C.J. Hribal's The Company Car is one of those odd stream of consciousness, first-person narratives that tries to explore life in all of its odd little vagaries and idiosyncrasies. It opens with the line, "There are times on this drive when I have been tempted to turn to Dorie and shout, 'Our parents have been dead for years! Our father died while piloting a La-Z-Boy into oblivion, the remote still warm in his fingers!" But the narrator's parents aren't dead, and that's part of the problem: as the narrator travels with his own family to his parents' fiftieth wedding anniversary, he and his siblings are already each worrying about how best to handle their father's failing health.
The novel's timeline begins in 1952, when the narrator's parents, Wally and Susan Czabeck, get married on a semi-popular Chicago television show which was trying to go national. Apparently, the hosts of the show perpetuated a little "sham" against the two of them (as in, they weren't really married until their church service the next day, but they didn't know that when they consummated their marriage that night). Against the backdrop of his drive from Milwaukee, their son Emil takes the opportunity to reflect upon the fifty years of his parents' marriage, along with his own seemingly faltering relationship with his own wife.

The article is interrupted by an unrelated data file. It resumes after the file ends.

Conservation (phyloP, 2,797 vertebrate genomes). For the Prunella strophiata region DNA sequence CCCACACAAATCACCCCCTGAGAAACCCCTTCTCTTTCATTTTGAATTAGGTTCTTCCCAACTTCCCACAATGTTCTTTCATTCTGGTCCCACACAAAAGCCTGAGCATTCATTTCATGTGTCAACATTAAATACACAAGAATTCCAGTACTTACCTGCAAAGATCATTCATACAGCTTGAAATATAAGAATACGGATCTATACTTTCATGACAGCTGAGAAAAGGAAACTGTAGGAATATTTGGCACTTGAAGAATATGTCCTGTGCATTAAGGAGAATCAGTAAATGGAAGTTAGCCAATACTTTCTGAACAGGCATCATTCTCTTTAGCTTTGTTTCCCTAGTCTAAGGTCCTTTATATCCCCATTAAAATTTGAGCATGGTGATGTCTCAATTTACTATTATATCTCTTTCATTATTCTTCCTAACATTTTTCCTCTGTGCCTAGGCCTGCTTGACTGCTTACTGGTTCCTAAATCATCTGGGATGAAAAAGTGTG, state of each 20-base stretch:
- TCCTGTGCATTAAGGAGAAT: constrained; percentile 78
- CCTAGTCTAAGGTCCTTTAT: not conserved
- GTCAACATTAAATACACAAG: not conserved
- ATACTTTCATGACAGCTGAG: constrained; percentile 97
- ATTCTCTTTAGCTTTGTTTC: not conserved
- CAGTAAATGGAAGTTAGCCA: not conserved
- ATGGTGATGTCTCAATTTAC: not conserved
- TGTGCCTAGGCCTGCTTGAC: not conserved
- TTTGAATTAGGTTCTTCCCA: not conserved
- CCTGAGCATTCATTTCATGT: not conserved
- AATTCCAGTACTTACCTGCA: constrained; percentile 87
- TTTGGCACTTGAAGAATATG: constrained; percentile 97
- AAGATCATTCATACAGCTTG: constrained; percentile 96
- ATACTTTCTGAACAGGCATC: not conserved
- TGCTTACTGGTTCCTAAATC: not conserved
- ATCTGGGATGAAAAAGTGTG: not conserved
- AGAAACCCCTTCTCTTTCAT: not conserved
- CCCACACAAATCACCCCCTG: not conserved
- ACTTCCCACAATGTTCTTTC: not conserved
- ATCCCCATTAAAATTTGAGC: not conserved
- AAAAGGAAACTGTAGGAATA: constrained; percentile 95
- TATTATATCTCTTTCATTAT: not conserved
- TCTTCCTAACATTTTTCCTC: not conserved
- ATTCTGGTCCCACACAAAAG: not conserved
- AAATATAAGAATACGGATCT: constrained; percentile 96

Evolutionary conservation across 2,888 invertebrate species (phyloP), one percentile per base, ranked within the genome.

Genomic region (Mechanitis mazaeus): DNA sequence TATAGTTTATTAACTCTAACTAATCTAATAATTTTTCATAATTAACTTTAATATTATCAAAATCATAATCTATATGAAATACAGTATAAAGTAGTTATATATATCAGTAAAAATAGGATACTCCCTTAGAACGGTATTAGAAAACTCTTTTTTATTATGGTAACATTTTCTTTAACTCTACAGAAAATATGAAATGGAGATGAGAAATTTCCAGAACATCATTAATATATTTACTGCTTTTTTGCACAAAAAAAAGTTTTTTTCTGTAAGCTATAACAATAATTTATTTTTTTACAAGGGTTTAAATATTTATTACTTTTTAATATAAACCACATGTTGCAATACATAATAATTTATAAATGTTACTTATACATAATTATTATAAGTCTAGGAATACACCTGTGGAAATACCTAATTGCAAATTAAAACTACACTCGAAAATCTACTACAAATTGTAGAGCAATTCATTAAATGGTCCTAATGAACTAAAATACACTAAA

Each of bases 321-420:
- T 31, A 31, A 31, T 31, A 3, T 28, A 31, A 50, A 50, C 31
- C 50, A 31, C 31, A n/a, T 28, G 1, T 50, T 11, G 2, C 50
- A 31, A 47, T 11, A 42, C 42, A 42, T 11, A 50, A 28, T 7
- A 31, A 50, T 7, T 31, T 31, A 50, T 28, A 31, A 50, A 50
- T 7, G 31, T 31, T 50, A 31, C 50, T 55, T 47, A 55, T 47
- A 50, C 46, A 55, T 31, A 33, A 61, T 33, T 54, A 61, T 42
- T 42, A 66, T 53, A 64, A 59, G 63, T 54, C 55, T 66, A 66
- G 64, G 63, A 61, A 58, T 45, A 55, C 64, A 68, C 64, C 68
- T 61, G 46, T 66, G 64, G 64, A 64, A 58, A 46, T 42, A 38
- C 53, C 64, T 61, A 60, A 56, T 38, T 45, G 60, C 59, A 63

In my family, we have this little joke that whenever something is described as "bittersweet," it means it is designed to make you cry (we have applied this interpretation ever since watching the film A Dog of Flanders, at the conclusion of which there was hardly a dry eye in the house; we need not get started upon such things as Where the Red Fern Grows or Old Yeller). So when the elder Czabecks' anniversary is described as a "bittersweet occasion," one rather knows that it's not all going to be peaches and cream.